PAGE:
We know that government makes mistakes in everything else, from military procurement to lost social security checks. Why, then, would responsible conservatives trust government to carry out the one punishment which, when shown to be in error, can never be righted?
Serving with the Kairos Prison Ministries, I have seen men with life sentences surrender their lives to Christ. They have helped build Christian communities within prisons, which has lowered the recidivism rate among participating inmates.
Conservatives have every reason to believe the death penalty system is no different from any politicized, costly, inefficient, bureaucratic, government-run operation, which we conservatives know are rife with injustice. But here the end result is the end of someone’s life. In other words, it’s a government system that kills people.
I’m opposed to the death penalty not because I think it’s unconstitutional per se—although I think it’s been applied in ways that are unconstitutional—but it really is a moral view, and that is that the taking of life is not the way to handle even the most significant of crimes…Who amongst anyone is not above redemption? I think we have to be careful in executing final judgment. The one thing my faith teaches me—I don’t get to play God. I think you are short-cutting the whole process of redemption…I don’t want to be the person that stops that process from taking place.
I believe that support for the death penalty is inconsistent with libertarianism and traditional conservatism.
On the core issue — yes or no on capital punishment — I’m with the opponents. Better to err on the side of not taking life. The teaching of the Catholic Church, to which I belong, seems right to me: The state has the legitimate authority to execute criminals, but it should refrain if it has other means of protecting people from them. Our government almost always does.
I used to support the death penalty, but I oppose it now. It gives the state too much power, it actually cost more money than life in prison without parole, and the government sometimes sentences innocent people to death. There are hundreds of people in the U.S. that have been wrongfully convicted and eventually released after serving time on death row. Others have still been executed after evidence was introduced that strongly supports their innocence. If the government kills someone and later finds out they were innocent, there’s not much you can do.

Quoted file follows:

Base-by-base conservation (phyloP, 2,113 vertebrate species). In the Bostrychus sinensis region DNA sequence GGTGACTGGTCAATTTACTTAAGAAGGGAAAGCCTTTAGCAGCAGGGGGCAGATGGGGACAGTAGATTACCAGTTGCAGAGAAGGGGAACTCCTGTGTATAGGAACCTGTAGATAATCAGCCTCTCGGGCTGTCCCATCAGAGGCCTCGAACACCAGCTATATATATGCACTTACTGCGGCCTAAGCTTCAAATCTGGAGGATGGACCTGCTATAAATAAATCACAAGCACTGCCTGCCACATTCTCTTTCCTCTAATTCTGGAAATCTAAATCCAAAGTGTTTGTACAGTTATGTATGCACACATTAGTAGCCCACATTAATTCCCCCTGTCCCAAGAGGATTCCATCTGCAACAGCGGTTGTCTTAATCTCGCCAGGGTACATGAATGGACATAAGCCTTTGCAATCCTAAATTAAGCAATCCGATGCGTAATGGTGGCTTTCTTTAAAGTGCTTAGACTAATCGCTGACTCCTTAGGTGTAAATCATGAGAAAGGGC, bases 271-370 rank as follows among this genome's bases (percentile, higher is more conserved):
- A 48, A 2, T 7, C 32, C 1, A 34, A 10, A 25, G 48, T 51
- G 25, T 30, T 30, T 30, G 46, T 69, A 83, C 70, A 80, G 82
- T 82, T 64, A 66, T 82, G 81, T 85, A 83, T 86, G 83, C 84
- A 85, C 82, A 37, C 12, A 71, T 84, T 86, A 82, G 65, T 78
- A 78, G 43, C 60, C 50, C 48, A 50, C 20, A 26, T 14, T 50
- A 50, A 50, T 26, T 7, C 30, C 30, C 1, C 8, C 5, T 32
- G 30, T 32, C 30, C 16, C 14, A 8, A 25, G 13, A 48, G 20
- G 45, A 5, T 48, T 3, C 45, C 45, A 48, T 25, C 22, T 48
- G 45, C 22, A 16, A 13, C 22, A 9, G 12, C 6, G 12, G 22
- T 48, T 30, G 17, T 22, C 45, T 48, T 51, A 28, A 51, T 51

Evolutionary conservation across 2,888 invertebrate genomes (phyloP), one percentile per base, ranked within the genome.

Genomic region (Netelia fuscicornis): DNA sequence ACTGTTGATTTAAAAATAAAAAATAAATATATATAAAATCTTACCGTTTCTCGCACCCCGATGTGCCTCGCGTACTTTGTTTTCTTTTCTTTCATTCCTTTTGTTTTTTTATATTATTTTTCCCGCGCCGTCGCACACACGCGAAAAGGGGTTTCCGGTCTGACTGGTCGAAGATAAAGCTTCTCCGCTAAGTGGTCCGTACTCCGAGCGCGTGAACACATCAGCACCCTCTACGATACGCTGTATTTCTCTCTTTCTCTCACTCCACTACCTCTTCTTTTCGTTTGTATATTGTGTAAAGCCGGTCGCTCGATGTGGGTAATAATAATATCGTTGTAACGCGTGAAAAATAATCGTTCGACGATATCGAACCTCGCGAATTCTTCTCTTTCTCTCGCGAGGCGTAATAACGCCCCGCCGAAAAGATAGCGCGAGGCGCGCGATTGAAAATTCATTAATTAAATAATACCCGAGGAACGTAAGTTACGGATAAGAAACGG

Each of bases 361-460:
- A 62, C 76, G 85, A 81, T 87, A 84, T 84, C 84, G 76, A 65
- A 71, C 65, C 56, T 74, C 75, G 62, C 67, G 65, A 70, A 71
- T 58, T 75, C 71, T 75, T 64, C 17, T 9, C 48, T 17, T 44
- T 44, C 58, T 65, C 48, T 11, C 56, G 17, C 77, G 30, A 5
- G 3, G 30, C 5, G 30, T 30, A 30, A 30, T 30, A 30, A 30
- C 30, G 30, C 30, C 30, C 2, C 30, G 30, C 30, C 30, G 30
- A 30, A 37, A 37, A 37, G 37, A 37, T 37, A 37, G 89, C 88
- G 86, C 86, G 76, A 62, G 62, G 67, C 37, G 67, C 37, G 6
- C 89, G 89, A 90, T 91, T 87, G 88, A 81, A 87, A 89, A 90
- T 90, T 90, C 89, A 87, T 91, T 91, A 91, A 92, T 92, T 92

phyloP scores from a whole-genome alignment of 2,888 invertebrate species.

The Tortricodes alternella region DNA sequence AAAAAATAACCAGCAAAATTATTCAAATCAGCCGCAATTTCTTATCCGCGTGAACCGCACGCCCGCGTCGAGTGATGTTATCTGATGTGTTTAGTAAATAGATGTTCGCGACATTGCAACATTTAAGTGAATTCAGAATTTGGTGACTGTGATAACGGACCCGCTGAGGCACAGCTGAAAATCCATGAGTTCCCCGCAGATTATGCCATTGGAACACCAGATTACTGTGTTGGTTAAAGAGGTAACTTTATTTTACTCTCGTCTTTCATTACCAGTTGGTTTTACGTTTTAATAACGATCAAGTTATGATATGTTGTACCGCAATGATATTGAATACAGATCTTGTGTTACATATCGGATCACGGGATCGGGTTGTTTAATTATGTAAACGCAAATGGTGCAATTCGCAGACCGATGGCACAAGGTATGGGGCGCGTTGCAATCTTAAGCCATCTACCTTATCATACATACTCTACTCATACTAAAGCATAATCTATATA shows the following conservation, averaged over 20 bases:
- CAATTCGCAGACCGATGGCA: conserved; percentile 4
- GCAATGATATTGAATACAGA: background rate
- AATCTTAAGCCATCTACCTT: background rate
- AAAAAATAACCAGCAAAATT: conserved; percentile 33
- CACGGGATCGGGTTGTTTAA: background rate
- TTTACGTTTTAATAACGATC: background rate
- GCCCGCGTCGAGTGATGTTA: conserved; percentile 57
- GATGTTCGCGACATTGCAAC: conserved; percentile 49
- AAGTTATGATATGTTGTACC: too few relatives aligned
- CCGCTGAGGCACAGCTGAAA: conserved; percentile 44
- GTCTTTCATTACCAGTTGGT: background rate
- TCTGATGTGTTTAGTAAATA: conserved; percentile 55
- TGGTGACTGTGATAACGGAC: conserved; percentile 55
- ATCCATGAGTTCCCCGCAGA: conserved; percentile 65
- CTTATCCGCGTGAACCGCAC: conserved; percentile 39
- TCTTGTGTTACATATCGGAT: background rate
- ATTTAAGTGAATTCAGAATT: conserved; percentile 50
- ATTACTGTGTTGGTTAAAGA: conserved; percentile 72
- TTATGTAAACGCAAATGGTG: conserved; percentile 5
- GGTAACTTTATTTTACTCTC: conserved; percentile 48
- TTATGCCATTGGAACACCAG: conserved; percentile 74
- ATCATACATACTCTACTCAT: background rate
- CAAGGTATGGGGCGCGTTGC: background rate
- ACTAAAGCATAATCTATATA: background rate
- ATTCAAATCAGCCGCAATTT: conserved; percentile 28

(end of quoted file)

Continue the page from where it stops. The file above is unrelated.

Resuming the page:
The death penalty is too perilous to risk to human error.
The government’s culture of death–including capital punishment–must be opposed by everyone who loves freedom and life.
Government has no business in the taking of life that is not strictly related to national defense. The same people who don’t believe that government can efficiently deliver health services or regulate the economy believe it can execute people without a mistake. Government should have no authority to make decisions where a mistake could mean the taking of an innocent life. I would rather see 100 guilty men go free, than to see one innocent person executed.
Are some crimes so heinous as to be worthy of the ultimate earthly punishment? Yes. Are some who commit those crimes capable of remorse, redemption and restitution? Yes, but not if they’re dead. Is government guilty of sloppiness and error in its judgments? Oh my God, yes! Add to that the proven fact that capital punishment in our clunky court system costs more than life without parole and you arrive at an inescapable conclusion: the right alternatives to capital punishment offer more hope, more deterrence and more justice.
My own story is one of redemption. I vehemently oppose the death penalty because it perpetuates the illusion that certain individuals are beyond redemption. Regardless of someone’s past actions, their life always has value. For all who are pro-life, we are called to oppose all threats to life from conception to natural death – including the death penalty.
The state’s right to kill you is the final demonstration of its power. The death penalty isn’t about justice; it is about the supremacy of the rulers over the ruled.
The death penalty runs a dangerously high risk of killing innocent people, siphons billions of dollars from the public, and gives the government power it cannot be trusted to carry out fairly.
The United States government has perverted the relationship between the citizen and the State. We now have warrantless surveillance, militarized police and indefinite detention. How can a government that so easily disregards the fundamental principles that created it (and limited it) be trusted with questions of life and death? It can’t, and that is why I support Conservatives Concerned about the Death Penalty.
The most important reason to oppose capital punishment was eloquently stated by Marquis de Lafayette, who wrote, “I shall ask for the abolition of the penalty of death, until I have the infallibility of human judgment demonstrated to me.” Our courts, judges, prosecutors and police are NOT infallible, by a long shot.